Like Liverpool, Tottenham has never won the EPL title. But Tottenham’s major hardware drought has been even longer than for Liverpool, which won the league cup in 2011-12. Spurs last won (and made the final of) the FA Cup in 1991, and most recently won the EFL Cup in 2007-08, finishing as runners-up in 2014-15. This trophy would be a monumentally rewarding accomplishment for Spurs as well, only in slightly different fashion than for the Reds.

For Tottenham, winning this crown would dispatch the identity of second-class “Big Six” side. From 1997-98 through 2008-09, the EPL was largely dominated by the “Big Four” of Arsenal, Chelsea, Liverpool, and Manchester United. In 2009-10, Tottenham crashed the party, and Manchester City did likewise in 2010-11, creating the “Big Six”. Since then, however, the Citizens have flourished, capturing four EPL titles. Spurs have remained on the outskirts of success, finishing as high as 2nd place just once (2016-17, a distant 7 points behind Chelsea).

Manchester City have famously dreamed of the Champions League title, devoting enormous resources to trying to achieve that goal, such as last summer’s addition of Riyad Mahrez who thrived with Leicester a few years prior in the competition. If Tottenham could beat Manchester City to the Champions League crown — in the season when the Lilywhites announced their ambition to compete with the world’s best in the form of their beautiful, shiny new stadium — it would emphatically knock the EPL pecking order on its head and cement the ascendancy of what has historically been regarded as a lesser London heavyweight behind Chelsea and Arsenal.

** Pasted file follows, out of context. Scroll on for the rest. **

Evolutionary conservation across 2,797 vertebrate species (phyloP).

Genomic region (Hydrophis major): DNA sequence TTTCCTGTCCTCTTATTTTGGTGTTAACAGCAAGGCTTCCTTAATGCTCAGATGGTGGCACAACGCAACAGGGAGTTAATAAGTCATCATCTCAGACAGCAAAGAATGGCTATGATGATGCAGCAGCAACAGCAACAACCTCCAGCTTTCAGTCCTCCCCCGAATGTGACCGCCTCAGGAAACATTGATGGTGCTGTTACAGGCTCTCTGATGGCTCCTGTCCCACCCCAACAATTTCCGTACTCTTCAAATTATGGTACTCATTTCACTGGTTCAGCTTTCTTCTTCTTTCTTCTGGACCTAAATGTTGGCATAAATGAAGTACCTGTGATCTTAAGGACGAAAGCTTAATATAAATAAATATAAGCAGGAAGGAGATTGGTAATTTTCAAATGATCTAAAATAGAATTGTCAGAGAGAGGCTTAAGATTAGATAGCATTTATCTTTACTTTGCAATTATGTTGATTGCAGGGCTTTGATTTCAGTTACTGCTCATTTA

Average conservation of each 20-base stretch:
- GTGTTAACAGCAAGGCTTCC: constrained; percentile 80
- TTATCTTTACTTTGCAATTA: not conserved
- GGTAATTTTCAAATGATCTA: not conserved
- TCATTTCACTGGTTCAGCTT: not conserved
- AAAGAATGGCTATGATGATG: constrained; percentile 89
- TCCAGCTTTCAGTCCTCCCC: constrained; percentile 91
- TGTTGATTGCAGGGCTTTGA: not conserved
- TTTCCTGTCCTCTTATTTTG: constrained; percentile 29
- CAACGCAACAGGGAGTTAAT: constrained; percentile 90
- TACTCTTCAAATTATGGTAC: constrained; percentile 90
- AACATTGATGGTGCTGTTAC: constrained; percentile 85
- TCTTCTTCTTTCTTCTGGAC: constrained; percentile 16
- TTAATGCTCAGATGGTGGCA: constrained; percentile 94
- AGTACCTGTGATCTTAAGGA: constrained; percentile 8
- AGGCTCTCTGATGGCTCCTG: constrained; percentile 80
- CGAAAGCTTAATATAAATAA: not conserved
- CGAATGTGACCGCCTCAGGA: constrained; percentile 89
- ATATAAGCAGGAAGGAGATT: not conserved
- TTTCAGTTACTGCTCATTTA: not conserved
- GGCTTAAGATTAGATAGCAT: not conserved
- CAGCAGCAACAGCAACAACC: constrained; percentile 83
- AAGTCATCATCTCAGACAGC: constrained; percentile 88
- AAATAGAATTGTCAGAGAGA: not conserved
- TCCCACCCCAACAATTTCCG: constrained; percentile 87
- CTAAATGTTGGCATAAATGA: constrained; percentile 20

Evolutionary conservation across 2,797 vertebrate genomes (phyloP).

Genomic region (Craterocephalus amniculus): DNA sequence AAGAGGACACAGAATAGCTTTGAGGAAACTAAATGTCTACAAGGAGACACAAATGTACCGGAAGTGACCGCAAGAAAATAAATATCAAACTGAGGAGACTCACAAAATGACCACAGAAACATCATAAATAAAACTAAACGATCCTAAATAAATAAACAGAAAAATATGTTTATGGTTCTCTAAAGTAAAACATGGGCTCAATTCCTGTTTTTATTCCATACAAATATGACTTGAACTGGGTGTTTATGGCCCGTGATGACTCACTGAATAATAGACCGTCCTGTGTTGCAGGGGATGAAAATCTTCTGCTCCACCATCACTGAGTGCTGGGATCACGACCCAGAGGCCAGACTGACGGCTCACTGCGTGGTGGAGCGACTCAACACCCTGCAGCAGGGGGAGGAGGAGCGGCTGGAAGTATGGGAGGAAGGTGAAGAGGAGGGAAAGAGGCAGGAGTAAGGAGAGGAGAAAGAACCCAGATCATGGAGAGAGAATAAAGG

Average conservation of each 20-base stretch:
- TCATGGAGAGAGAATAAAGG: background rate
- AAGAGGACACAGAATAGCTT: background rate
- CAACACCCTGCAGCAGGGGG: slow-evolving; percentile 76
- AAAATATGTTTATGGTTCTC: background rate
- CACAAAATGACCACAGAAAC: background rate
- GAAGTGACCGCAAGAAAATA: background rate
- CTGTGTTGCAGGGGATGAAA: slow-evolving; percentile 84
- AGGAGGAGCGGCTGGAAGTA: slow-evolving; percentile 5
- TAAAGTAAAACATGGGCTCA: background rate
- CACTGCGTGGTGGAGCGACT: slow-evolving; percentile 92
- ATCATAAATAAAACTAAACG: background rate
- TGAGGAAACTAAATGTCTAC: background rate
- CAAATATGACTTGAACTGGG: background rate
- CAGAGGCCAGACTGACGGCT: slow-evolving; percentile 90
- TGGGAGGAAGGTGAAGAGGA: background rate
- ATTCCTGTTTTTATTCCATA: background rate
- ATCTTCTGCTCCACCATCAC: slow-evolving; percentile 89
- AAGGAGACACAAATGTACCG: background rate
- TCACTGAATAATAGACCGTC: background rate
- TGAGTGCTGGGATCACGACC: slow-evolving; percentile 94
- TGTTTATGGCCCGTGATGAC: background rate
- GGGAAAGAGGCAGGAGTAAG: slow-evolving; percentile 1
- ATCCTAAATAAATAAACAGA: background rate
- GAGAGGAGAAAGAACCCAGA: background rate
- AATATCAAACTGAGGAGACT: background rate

Jurgen Klopp and Mauricio Pochettino are not only among the brightest managing lights in the Premiership (along with Pep Guardiola, of course), but in the entire world. While Klopp does not boast any silverware at Liverpool, he did win two Bundesliga titles with Borussia Dortmund (in 2010-11 and 2011-12), while also taking the German Cup in 2011-12. For all of Pochettino’s well-deserved plaudits, though, he has never captured silverware as a manager.

The Champions League trophy will allow Klopp or Pochettino to cement their status alongside Guardiola, who already holds plenty of hardware with City. It will show that Klopp’s Liverpool project has arrived on schedule, or that Pochettino has finally reached the promised land with Tottenham.

Klopp certainly seems happy at Liverpool, and would use this title as a springboard for another serious EPL title challenge next season. For Pochettino, intriguingly, it could mark his exit point from Spurs. Having been mentioned with seemingly every high-profile job opening in the world the past couple/few seasons, it would give him loads of leverage if a major club — for instance, Juventus — chose to come after him. Unlike Liverpool, the question with Spurs has always been if the brass is willing to shell out the big bucks to bring in true superstars, and to commit top wages for their own players.